and sport. Student-athletes should also be provided with adequate living conditions.
Student-athletes put in countless hours yet live in subpar conditions. Athletes often spend
40-50 hours a week practicing their sport and participating in sport-related activities (Arsdale).
Arsdale explained that those hours were on top of their school workload: For most people, that's
a full-time job. For college athletes, it's in addition to their course load (Arsdale). This absurd

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workload leaves little to no time for school work or social life. Student athletes one
compensation is a free education; however most athletes are not able to fully take advantage of
this opportunity because of the hours they spend at practice or traveling for games. A recent
report by the National College Players Association found that 86% of student athletes live in
poverty (Hayes). That is a staggering statistic for athletes who generate millions of dollars in TV
contracts, apparel, and ticket sales for the NCAA and the school. Athletes who give up 50 hours a
week to play for their college deserve -at the minimum- adequate living spaces and reduced
practice hours to allow students to take advantage of the free education they are given.
There is always another side to an argument; in this case, opponents argue that a free
education is more than enough compensation. One might argue that players are fairly
compensated for the work they provide in terms of a free college education. College education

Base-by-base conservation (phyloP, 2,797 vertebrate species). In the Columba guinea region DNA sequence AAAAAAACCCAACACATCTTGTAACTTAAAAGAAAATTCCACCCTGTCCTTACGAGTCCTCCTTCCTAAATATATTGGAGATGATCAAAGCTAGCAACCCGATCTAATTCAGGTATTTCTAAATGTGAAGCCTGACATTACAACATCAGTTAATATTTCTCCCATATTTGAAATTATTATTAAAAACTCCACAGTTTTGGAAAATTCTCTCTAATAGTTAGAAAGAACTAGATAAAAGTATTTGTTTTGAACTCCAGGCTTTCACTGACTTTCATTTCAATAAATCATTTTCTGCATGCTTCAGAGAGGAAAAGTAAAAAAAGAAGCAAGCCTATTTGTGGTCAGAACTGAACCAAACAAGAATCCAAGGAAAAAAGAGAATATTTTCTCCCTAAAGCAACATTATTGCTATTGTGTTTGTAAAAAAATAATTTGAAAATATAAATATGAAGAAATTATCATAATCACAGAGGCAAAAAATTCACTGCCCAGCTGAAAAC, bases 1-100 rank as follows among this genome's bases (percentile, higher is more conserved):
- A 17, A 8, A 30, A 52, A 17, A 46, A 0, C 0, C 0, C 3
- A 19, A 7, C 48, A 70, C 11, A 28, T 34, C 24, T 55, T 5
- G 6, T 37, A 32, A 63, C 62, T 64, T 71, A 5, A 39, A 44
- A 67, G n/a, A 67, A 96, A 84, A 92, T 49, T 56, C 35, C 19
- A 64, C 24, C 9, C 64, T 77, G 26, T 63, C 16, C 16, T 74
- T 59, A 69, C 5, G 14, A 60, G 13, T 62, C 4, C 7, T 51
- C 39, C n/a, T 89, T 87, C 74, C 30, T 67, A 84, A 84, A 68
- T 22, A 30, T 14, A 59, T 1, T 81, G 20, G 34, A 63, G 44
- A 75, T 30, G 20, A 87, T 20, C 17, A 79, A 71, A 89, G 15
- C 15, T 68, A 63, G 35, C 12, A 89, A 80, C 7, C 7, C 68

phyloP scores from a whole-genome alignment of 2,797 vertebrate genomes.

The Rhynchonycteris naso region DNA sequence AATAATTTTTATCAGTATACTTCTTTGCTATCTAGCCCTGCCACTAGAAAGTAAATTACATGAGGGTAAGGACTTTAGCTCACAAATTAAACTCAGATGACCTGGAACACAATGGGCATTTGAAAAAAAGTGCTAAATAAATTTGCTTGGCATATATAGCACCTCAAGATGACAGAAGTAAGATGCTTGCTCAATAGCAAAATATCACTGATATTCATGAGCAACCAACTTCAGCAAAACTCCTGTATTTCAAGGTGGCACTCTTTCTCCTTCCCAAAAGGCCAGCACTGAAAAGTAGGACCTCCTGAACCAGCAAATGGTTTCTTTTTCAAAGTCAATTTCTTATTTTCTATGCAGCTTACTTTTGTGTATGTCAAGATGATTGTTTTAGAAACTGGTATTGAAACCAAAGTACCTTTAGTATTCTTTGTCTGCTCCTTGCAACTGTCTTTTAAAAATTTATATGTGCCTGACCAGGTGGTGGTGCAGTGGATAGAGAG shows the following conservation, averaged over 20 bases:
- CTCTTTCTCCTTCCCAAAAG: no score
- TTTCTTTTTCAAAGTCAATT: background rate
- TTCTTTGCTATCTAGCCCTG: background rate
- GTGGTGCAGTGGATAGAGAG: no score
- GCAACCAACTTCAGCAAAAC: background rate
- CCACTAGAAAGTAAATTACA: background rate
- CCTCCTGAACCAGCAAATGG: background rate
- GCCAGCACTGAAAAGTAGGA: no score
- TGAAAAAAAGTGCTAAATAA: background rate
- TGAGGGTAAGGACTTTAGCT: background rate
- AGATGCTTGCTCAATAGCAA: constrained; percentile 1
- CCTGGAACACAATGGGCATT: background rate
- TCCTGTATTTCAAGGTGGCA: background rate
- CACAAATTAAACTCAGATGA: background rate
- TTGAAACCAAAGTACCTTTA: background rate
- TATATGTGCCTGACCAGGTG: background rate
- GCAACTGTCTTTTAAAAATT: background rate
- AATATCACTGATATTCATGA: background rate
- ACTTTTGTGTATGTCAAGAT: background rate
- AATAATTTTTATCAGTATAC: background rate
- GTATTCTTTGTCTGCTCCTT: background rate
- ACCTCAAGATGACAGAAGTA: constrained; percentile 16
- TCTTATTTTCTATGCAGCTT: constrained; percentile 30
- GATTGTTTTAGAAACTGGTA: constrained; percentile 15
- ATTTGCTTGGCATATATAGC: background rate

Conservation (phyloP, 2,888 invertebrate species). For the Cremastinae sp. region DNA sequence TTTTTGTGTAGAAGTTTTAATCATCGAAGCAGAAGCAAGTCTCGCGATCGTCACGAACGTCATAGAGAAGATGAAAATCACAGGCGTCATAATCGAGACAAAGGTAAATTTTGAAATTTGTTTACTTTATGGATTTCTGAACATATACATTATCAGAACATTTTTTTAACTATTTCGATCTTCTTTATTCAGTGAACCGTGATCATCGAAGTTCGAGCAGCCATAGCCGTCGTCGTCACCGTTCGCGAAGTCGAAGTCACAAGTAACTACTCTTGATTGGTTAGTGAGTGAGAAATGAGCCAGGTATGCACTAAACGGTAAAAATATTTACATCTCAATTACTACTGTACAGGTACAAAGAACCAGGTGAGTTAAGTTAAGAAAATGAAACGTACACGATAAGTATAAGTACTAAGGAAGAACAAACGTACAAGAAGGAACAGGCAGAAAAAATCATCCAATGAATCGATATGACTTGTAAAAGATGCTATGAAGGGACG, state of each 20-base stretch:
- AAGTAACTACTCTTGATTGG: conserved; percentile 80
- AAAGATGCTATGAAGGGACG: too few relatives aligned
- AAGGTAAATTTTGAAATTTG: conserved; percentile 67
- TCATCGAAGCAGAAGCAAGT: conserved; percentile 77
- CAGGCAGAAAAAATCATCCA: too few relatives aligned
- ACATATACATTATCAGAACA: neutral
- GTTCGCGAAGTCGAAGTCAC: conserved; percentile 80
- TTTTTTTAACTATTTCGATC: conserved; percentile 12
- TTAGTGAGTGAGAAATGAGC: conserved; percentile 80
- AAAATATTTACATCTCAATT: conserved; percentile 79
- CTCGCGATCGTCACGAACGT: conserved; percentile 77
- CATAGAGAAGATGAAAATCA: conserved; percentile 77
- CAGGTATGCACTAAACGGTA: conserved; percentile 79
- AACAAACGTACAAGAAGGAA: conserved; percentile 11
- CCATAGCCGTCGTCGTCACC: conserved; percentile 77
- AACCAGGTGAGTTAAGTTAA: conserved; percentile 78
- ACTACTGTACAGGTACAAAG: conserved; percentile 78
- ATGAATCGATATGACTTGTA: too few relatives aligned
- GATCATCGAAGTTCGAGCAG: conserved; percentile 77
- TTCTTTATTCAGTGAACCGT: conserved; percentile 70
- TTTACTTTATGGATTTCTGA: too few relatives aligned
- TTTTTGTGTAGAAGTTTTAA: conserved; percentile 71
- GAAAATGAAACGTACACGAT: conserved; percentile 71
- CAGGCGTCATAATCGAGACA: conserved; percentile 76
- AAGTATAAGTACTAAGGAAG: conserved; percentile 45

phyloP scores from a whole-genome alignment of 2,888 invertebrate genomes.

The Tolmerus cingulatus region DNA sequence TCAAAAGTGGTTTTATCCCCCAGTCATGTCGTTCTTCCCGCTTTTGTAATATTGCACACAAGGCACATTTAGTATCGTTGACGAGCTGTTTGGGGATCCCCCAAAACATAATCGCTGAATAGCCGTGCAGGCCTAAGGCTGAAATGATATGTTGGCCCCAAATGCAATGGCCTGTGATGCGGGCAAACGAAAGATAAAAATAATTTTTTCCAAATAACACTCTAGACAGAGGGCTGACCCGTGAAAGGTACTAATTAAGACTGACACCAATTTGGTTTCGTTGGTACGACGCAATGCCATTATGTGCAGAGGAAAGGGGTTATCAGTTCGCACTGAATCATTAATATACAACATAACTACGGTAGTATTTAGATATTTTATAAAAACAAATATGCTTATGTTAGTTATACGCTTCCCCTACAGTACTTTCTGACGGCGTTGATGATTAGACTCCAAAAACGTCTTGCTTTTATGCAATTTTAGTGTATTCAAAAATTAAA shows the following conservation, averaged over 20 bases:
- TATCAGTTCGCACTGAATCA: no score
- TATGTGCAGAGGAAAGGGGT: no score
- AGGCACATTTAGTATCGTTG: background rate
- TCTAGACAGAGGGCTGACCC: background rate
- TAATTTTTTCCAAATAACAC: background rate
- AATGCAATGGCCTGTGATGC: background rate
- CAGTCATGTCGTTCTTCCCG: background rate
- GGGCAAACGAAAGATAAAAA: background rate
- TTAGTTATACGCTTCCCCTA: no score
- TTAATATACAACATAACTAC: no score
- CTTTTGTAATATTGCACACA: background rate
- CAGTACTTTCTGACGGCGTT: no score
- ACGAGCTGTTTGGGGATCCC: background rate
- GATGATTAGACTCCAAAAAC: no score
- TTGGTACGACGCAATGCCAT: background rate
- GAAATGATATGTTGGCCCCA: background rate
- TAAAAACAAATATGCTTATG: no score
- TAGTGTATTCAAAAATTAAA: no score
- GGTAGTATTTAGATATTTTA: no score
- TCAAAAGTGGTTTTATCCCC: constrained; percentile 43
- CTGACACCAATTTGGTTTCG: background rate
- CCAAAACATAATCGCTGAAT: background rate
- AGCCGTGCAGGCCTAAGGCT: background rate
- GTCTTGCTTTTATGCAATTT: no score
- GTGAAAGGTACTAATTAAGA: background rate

costs on average over $30,000 for private colleges and $10,000 for public state colleges per year.
This is a valuable gift; however, many students dont have the time to focus on receiving their
free education, and the education is not an adequate compensation for the millions of dollars they
earn their colleges. For example, Duke basketball players are valued at over $1 million each in
terms of the revenue they bring to the school (Hayes). A $30,000 payment isnt nearly enough for
the money they earn and time they spend.
It is ethical for student-athletes to be paid for earning the NCAA, administrators, and
coaches millions of dollars. It is logical to allow players to capitalize off of their brand and talent.
It is emotionally appalling that athletes spend countless hours working yet live in inadequate
conditions. College sports are a lucrative business and the athletes deserve a share of the revenue
they bring their program because the athletes earn their school millions, deserve the right to
capitalize off of their likeness, and are working hard but living in subpar conditions.

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Works Cited
Arsdale, Jackson Van. "The Life of a Student Athlete." HigherEd Jobs. Web. 18 Feb. 2016.
Berkowitz, Steve. "NCAA Nearly Topped $1 Billion in Revenue in 2014." USA Today. Gannett,
2015. Web. 18 Feb. 2016.
Fowler, Jeremy. "Big 12 Officials Take Stand: Pay Players for Name and Likeness."
CBSSports.com. Web. 18 Feb. 2016.
Futterman, Matthew. "The Debate Continues: Should the Players Get Paid?" Wall Street Journal.
19 Mar. 2015: D.8. SIRS Issues Researcher. Web. 18 Feb. 2016.
Hayes, Matt. "Report Concludes 86 Percent of Student Athletes Live in Poverty." Sporting News.
2013. Web. 18 Feb. 2016.
Parrish, Gary. "ESPN's Jay Bilas Spent Tuesday Afternoon Embarrassing the NCAA."
CBSSports.com. Web. 18 Feb. 2016.